`At the same time, nobody should underestimate Mika´s technical understanding. He has a more profound knowledge than any of our other riders. He certainly tinkers enough with his own motorcycles at home. He even prepares his own cylinders for his ice racers. I know that because I help him to get certain parts. Mika definitely knows what makes a motorcycle run, but when he is at the GPs and doing his job he´s able to focus on the most important piece of the puzzle - himself.´

Will he be able to defend his small lead in the point standings?

`I can´t see any reason why we shouldn´t be able to stay on top or very close to the top, and continue to play a big role in the hunt for the title. That´s what I´m working for.´

Getting back to the two tenths of a second that you can find in a motorcycle… Has the new chassis you introduced for this season been the solution to the problems?

`I believe there´s still room for improvement. We continue to work hard in this area and we tested some new chassis components after Catalunya. We´ll know if we´re going in the right direction at the upcoming race in England.´

And what about the engine? So far, Aprilia had a small advantage in terms of top speed on most tracks.

`That´s true if you include practice performances. Remarkably, things have been different in quite a few of the actual races. Our opponents didn´t manage to pass us on the long back straight in China and they weren´t really much faster in Mugello. Our biggest handicap isn´t a matter of one or two horsepower; it´s the fact that we don´t come to the circuits with a mass of data to fall back on. Aprilia has vast resources at their disposal. We have to squeeze the maximum out of the two practice days in order to find a decent setting for Sunday.´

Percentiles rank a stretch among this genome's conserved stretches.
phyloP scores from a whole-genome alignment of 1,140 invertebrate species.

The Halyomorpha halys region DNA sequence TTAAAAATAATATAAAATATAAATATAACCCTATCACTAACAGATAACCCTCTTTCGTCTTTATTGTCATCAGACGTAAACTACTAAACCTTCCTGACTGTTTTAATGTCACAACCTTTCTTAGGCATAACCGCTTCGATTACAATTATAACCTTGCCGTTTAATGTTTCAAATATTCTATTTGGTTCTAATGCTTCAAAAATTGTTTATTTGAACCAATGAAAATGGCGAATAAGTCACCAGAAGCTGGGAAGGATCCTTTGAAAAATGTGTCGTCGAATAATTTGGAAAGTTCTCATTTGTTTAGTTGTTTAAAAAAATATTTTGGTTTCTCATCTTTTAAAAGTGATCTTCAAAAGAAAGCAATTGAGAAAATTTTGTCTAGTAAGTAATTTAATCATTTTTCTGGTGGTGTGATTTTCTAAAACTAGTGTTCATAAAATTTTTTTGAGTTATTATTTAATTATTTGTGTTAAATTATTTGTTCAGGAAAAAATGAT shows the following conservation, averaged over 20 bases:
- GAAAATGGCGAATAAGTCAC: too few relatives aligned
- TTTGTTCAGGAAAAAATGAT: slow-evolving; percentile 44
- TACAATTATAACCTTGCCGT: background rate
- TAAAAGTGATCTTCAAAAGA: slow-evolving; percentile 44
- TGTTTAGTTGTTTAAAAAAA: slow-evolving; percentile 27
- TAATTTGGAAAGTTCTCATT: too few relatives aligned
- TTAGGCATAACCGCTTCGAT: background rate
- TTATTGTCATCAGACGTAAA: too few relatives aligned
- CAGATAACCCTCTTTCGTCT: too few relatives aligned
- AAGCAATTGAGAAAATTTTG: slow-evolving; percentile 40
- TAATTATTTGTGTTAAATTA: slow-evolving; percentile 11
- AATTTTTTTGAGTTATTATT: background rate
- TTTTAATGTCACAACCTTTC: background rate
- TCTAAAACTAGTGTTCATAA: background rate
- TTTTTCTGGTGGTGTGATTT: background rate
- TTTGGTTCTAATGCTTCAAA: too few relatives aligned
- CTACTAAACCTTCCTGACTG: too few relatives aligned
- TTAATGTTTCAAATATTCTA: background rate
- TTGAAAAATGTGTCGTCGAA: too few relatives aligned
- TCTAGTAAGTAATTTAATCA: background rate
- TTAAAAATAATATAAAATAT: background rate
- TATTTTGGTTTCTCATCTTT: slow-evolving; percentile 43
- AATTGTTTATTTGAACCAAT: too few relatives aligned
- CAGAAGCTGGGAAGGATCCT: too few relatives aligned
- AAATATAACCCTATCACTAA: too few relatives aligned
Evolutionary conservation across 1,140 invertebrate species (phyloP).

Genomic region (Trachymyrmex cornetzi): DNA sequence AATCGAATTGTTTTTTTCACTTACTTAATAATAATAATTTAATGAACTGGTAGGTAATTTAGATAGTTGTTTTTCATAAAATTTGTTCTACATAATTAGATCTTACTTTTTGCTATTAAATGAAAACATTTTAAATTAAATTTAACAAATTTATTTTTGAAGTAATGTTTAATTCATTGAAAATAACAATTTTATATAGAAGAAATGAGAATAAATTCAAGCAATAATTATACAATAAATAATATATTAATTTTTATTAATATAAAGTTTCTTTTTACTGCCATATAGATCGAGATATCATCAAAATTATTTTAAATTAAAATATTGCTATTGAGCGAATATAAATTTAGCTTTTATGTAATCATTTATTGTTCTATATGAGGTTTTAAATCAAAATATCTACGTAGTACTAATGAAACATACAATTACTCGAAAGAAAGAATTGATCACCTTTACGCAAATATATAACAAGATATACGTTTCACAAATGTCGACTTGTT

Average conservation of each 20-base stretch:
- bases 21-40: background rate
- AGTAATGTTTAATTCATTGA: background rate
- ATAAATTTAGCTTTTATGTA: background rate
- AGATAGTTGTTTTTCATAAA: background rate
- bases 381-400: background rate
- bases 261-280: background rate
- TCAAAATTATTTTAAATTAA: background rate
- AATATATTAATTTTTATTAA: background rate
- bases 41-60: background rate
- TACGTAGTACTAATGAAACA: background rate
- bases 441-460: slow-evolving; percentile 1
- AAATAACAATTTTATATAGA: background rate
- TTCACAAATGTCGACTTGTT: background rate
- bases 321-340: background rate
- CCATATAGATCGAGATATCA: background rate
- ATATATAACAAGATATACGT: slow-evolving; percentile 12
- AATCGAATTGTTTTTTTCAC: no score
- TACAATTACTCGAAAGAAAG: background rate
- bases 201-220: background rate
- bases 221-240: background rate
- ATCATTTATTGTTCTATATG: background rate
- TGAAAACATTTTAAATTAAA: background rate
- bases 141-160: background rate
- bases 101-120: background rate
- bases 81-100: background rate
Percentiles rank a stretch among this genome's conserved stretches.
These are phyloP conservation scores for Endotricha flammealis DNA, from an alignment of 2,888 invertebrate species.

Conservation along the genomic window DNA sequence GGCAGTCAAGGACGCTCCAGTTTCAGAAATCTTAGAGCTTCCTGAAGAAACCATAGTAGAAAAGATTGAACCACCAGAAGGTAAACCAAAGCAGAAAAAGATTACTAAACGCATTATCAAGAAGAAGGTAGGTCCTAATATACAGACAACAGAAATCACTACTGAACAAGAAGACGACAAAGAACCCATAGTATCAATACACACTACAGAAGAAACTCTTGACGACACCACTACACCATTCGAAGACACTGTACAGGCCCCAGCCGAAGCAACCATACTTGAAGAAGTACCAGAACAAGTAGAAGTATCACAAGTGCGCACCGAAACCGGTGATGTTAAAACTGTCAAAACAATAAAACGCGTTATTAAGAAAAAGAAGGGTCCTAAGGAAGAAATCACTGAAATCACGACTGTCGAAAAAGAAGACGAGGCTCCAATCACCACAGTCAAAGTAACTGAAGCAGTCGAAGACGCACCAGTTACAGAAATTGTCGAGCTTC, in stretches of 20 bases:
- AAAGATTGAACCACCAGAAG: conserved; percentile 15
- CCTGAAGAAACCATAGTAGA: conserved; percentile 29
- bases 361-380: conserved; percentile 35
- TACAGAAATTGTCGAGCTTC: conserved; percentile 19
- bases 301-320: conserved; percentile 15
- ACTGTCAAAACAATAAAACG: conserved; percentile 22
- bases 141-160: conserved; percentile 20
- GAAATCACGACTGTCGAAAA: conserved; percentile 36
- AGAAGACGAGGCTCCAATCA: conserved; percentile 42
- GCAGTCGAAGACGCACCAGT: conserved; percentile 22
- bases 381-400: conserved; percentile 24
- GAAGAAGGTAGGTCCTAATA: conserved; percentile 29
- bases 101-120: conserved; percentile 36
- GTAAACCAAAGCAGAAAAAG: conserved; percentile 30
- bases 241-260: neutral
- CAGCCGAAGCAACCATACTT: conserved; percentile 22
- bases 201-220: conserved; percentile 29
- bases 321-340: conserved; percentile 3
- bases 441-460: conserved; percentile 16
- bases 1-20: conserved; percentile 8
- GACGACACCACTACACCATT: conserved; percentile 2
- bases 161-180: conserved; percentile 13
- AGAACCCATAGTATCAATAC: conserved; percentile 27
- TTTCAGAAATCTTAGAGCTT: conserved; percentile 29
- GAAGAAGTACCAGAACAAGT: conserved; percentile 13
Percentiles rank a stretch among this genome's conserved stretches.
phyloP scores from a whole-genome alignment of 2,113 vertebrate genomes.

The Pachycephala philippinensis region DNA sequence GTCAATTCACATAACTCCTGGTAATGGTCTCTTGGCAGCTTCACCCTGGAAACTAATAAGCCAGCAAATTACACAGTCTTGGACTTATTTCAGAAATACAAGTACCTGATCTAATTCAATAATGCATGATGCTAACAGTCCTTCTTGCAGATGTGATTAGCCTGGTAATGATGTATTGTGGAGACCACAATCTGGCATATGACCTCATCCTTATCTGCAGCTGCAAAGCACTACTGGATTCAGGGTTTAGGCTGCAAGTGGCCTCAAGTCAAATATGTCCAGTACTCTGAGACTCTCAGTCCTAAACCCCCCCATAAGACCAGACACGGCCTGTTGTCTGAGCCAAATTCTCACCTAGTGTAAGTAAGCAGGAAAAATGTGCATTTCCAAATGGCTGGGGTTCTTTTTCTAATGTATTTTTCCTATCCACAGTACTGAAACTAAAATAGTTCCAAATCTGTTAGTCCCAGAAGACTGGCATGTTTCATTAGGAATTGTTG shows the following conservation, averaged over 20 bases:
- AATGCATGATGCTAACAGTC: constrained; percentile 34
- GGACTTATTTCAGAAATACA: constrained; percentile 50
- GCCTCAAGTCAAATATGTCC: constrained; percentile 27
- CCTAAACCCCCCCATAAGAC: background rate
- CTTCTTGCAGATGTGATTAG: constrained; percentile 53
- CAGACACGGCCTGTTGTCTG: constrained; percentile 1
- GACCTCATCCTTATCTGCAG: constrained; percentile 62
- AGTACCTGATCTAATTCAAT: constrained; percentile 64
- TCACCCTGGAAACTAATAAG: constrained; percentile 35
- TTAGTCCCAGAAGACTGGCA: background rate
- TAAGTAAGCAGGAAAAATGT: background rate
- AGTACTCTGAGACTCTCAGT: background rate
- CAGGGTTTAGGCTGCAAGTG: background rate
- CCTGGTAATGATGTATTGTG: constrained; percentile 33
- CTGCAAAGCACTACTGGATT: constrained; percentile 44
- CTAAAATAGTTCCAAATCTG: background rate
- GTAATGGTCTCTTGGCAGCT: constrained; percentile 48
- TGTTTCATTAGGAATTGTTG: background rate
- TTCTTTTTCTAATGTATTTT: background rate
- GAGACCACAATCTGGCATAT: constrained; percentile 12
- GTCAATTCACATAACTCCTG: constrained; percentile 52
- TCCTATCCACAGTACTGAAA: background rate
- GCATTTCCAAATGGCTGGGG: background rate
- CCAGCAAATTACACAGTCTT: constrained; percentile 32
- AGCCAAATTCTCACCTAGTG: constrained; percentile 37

Is it the worst scenario for KTM when race weekends are like it was in Italy, where the track was wet for one and a half days and then dried out for the race?

`Yes, certainly!´

Are you happy with the performances of Julian Simon and Hiroshi Aoyama?

`When it comes to Julian, we have to accept that he´s always eight kph down on top speed, no matter if he drives a harvester or a motorcycle. We once did wind tunnel tests with him and Kallio on exactly the same bike and the results confirmed this. Once, in Albacete, we even swapped bikes and had Simon do a few laps on Kallio´s machine. He was surprised that his own motorcycle was actually running better than Kallio´s bike, despite him being down on top speed. The fact that Simon hasn´t had similar results is certainly not a question of his bike. If you look at his computer data, it´s easy to see that he's not very consistent. He seems to get it all together one minute, then spoils it the next. He has to relax and improve his riding consistency. If he does this, success will follow. The talent is certainly there.´
`Aoyama has proven his great talent on numerous occasions. But I think he worries too much about small peripheral things. He tries to take everything on, right down to the last click on the suspension set-up. Instead, he should keep his mind on the task ahead.´

Is the team structure for next year dependant on Kallio winning the title?

`We always have behind the scenes preliminary talks but a lot will depend on Mika and the way our campaign continues to shape up. It´s much too early for official statements.´

Is there a possibility for KTM to further increase their GP engagement?